The rocking motion is alright for mediocre/poor edges and low quality knives, but it dulls the knife quickly by digging the belly into the cutting board. Push cutting or pulling cutting will save a lot of wear -video here-. Getting a high quality knife and learning to sharpen properly is the biggest thing you can do to make cutting in the kitchen easier and safer. I've seen too many cooks 'sharpen' by just rubbing a knife on an oilstone a few times. This is incorrect. It's important to understand how to raise a burr, then deburr the knife properly. Another thing I've seen done wrong is the use of honing/straightening rods. They should be very smooth. The ridged ones will trash your edge. The knife should be run down it very gently at the angle the edge is sharpened at, 3 times on each side maximum, 1 time on each side is enough if the knife is still pretty sharp. Hand wash and dry them after each use. Dishwashers destroy edges.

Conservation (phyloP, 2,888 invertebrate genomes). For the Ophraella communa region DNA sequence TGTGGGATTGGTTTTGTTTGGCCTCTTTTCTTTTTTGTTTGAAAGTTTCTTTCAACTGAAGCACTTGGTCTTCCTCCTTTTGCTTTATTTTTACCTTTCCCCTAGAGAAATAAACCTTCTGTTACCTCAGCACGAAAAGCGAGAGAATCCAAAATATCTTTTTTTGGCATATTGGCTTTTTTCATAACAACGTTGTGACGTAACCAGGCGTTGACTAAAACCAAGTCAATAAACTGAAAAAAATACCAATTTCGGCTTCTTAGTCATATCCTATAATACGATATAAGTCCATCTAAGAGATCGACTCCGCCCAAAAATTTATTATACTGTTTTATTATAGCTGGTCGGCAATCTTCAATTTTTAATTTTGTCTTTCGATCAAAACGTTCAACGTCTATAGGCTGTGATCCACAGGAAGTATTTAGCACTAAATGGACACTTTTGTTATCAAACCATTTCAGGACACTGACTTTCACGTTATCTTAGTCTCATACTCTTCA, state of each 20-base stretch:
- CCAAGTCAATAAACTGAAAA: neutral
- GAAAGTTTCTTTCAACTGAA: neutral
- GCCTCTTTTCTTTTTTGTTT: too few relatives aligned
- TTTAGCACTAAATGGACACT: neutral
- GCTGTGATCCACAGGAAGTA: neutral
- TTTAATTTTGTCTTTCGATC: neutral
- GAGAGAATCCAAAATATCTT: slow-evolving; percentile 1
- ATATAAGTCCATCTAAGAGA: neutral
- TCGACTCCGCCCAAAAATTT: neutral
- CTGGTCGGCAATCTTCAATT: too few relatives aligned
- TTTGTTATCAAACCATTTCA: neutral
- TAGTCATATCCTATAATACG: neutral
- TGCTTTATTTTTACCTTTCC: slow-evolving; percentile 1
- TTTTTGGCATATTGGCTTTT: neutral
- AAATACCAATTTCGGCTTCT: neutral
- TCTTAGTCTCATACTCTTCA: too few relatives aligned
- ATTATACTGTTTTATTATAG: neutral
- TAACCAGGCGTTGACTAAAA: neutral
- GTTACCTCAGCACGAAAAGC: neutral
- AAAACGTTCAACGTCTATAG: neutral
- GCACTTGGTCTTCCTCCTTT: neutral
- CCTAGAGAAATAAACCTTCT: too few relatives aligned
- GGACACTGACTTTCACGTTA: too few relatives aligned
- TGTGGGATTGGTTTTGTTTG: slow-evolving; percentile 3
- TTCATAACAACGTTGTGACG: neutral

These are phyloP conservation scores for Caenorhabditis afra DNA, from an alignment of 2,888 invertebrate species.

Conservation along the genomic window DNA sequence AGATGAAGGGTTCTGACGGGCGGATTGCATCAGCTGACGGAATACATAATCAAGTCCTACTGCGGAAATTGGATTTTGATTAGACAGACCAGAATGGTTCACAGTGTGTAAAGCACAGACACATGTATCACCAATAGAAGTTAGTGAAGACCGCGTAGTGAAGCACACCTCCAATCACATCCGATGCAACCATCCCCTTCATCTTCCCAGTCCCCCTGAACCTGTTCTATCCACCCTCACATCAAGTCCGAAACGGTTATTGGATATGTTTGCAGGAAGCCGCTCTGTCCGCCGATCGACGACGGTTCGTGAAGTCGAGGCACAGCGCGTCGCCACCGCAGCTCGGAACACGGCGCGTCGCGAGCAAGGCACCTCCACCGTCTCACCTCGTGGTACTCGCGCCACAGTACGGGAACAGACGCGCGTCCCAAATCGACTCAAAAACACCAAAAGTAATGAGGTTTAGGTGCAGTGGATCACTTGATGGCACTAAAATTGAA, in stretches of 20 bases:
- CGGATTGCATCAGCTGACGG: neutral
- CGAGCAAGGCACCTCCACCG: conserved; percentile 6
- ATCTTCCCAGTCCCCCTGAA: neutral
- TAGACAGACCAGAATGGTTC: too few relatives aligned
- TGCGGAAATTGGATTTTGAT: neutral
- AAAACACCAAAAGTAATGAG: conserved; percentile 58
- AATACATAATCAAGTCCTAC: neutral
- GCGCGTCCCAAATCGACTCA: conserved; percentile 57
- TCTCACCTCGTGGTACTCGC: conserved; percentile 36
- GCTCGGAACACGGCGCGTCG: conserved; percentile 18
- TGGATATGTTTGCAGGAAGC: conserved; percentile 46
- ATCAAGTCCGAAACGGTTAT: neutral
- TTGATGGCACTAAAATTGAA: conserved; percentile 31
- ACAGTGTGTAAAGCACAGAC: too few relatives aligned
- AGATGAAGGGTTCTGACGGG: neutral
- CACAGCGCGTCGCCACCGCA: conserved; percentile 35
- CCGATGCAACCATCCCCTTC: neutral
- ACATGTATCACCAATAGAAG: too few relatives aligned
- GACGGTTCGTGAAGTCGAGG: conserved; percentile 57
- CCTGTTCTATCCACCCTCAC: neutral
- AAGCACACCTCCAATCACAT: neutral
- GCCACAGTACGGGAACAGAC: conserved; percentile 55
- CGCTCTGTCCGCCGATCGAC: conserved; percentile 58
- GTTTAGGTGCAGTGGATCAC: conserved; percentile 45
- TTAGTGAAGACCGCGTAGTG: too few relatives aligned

Here's a series of sharpening videos, #4 shows what a burr is and a method of deburring.

When dicing an onion, it's best to leave the root end intact and cut off the opposite end, backwards to how the gif shows. Do the vertical cuts first. For most onions a single slice horizontally will separate the pieces enough before finishing the dice.

As to buying knives, it's great to have at least 1 long chef knife, about 10 inches. Cutting a pot roast with a shorter knife is silly. Having a knife with a flatter belly/profile is great with proper push cutting technique. I rock a Kikuichi TKC for my big knife, and then picked up a bunch of Henckels and Wusthof knives for everything 8" or smaller for super cheap at TJ Maxx. Victorinox also makes one of the best budget chef knives out there, but they're ugly as sin. A good knife is well worth the price.